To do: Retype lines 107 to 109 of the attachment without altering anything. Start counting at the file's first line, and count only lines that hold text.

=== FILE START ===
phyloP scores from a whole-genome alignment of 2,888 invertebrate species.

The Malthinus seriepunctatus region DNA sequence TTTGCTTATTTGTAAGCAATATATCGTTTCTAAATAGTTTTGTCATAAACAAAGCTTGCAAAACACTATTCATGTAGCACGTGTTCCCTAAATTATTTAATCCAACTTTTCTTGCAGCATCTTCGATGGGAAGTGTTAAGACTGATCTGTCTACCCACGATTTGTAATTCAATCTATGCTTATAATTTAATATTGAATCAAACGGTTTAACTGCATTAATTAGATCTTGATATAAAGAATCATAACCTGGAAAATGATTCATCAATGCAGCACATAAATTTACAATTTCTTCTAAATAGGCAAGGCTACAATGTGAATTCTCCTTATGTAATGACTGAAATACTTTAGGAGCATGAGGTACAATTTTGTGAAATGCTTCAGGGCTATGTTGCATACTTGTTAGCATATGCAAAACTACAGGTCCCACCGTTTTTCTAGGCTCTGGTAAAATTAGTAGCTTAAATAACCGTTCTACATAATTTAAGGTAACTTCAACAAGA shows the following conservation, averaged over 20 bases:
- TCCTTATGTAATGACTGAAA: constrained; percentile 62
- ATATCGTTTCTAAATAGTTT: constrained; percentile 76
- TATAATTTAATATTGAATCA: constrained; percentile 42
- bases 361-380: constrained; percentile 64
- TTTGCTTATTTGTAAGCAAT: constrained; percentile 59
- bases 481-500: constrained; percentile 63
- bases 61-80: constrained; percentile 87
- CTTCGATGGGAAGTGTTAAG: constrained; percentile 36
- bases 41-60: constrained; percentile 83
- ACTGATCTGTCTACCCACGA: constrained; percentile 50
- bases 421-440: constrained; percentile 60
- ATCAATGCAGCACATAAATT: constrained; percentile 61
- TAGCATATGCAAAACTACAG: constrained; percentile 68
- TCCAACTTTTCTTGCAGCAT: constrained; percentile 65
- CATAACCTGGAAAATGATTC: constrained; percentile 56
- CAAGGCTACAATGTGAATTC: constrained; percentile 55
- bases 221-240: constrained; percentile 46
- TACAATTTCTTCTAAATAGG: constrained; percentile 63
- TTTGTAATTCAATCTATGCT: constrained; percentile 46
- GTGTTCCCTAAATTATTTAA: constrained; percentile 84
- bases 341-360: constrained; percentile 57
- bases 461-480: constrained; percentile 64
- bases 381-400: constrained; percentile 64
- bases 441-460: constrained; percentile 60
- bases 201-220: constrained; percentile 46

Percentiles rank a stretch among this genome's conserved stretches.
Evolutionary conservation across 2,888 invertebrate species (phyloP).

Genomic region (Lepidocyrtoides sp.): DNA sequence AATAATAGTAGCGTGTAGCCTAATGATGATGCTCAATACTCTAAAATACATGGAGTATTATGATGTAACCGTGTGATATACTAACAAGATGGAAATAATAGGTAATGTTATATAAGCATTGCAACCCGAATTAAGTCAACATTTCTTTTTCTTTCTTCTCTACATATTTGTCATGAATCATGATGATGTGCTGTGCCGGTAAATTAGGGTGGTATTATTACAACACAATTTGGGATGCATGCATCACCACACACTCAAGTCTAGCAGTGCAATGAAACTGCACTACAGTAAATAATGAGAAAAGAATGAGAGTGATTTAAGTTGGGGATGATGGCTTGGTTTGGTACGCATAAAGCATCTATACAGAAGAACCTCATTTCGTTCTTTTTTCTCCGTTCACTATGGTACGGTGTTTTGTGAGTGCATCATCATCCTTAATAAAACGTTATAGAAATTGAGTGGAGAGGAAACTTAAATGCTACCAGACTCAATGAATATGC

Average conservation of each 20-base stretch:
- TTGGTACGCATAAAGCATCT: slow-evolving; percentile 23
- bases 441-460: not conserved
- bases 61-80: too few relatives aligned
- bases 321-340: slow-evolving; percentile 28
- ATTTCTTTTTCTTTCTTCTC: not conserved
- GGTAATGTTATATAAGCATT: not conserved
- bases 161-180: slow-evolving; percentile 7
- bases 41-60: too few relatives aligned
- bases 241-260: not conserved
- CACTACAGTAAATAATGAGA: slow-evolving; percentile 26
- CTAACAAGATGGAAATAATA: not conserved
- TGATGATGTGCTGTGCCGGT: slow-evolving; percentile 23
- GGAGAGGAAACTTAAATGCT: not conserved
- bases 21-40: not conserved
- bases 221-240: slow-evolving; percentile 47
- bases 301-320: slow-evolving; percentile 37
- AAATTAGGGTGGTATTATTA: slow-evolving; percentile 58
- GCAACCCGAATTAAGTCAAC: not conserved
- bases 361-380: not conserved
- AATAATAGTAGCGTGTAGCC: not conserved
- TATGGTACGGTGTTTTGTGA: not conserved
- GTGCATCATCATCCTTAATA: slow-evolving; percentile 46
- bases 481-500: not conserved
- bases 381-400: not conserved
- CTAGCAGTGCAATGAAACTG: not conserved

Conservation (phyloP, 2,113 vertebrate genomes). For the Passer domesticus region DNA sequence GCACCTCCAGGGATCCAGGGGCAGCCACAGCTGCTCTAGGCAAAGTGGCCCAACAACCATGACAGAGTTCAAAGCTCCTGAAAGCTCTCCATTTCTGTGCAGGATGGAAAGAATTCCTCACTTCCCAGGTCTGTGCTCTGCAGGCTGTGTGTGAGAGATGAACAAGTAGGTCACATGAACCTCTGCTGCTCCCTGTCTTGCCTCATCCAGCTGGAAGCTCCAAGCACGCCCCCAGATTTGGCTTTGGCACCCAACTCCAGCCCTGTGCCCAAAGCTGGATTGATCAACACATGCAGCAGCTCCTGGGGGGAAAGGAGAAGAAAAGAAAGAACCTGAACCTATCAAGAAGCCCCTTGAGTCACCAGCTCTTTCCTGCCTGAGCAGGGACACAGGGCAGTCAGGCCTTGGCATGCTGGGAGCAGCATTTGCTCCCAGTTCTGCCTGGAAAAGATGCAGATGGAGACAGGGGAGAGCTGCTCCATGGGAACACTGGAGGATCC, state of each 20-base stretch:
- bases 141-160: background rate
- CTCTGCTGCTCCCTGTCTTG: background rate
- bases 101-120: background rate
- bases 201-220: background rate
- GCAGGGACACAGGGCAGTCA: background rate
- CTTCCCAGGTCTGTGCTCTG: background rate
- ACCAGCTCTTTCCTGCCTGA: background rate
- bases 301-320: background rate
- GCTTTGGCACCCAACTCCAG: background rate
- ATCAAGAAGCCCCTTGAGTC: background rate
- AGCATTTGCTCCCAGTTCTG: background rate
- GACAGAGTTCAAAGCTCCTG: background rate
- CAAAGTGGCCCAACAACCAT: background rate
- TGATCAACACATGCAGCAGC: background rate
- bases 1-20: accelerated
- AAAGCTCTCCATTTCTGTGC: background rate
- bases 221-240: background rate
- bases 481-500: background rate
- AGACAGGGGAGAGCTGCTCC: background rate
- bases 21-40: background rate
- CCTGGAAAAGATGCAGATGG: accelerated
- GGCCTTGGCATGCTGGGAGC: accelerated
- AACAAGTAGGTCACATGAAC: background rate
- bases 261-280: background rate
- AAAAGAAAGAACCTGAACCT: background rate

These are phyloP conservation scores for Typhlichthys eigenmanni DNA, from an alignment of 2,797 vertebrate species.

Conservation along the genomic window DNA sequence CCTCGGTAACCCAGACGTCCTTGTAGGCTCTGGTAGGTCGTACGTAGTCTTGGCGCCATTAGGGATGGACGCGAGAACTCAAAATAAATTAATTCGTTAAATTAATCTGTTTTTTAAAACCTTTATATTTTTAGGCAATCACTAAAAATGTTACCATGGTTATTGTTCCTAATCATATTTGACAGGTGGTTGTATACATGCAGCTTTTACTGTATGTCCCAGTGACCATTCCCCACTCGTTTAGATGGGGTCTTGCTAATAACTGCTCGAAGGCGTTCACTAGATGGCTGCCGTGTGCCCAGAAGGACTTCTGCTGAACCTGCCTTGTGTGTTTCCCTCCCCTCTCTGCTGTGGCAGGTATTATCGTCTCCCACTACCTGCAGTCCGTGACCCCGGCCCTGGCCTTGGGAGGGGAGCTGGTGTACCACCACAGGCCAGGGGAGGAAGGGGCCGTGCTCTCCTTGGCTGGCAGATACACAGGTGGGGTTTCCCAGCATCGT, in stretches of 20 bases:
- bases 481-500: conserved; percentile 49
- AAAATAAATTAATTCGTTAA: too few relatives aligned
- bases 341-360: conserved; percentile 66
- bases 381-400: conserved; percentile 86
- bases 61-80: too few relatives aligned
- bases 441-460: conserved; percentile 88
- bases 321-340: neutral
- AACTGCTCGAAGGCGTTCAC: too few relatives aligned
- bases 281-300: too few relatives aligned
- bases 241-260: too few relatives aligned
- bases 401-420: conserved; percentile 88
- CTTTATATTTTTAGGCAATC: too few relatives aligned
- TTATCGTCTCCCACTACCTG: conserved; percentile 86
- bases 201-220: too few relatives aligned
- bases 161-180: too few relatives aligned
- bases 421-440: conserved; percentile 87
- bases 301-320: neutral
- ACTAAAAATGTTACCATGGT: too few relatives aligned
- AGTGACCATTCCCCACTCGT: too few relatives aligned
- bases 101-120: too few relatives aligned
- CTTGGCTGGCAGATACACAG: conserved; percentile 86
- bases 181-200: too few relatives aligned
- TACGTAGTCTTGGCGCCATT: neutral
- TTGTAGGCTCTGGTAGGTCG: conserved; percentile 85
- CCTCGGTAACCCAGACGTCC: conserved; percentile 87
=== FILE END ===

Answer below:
- TACGTAGTCTTGGCGCCATT: neutral
- TTGTAGGCTCTGGTAGGTCG: conserved; percentile 85
- CCTCGGTAACCCAGACGTCC: conserved; percentile 87